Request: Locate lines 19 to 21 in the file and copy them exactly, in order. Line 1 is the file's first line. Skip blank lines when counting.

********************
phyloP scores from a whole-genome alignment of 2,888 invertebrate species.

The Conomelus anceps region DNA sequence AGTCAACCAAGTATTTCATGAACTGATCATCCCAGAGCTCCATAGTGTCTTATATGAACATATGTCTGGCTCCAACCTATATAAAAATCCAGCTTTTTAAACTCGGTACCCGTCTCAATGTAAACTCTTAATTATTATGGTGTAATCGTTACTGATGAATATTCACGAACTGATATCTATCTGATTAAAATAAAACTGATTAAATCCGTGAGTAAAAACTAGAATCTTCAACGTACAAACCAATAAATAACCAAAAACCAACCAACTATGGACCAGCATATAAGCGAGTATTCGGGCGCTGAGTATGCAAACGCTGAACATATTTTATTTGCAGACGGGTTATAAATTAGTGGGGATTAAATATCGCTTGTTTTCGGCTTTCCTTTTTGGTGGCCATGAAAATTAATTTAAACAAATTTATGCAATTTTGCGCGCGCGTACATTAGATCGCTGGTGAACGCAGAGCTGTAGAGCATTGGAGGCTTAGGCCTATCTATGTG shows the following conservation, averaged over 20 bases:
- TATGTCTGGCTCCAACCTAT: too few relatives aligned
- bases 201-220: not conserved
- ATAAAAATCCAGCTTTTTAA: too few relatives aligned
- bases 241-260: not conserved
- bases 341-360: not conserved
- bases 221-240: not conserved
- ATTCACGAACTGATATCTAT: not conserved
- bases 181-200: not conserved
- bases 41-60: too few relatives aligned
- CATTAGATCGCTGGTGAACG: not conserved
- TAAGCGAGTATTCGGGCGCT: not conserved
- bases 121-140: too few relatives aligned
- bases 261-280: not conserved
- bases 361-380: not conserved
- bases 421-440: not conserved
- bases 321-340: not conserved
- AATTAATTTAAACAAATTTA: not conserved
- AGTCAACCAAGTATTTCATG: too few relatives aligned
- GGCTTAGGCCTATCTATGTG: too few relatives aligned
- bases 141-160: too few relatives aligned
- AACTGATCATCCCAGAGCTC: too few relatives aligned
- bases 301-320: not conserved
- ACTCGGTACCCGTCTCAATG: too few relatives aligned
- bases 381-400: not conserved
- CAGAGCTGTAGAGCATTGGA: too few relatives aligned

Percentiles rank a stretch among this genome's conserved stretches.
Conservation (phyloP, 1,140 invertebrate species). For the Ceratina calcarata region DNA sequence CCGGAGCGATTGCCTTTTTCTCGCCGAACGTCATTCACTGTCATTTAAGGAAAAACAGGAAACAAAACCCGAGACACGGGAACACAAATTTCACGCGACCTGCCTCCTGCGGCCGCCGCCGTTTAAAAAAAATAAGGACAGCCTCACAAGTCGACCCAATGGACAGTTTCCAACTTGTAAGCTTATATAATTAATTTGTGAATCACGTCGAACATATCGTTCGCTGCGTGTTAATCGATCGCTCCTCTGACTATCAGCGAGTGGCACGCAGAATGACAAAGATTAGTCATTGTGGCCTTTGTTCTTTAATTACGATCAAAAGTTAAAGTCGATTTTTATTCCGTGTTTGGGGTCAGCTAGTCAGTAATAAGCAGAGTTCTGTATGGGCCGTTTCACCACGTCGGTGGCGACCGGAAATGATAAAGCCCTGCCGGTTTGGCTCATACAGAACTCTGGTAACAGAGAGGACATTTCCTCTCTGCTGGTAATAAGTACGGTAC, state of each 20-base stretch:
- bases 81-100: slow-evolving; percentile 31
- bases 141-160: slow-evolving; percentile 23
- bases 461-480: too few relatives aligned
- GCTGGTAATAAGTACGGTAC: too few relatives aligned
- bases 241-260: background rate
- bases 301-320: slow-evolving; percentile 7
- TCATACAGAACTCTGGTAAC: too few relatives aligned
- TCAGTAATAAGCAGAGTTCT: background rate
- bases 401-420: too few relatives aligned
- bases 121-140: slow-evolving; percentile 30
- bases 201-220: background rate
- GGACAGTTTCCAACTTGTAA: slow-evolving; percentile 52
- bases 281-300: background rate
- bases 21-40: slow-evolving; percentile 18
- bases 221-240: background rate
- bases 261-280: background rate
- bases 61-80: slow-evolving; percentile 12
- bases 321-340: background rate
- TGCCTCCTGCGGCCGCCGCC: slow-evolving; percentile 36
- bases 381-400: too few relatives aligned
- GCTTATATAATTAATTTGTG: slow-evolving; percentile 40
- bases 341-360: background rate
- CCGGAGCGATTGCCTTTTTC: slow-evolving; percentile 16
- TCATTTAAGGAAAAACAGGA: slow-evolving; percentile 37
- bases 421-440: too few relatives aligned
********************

- AATTAATTTAAACAAATTTA: not conserved
- AGTCAACCAAGTATTTCATG: too few relatives aligned
- GGCTTAGGCCTATCTATGTG: too few relatives aligned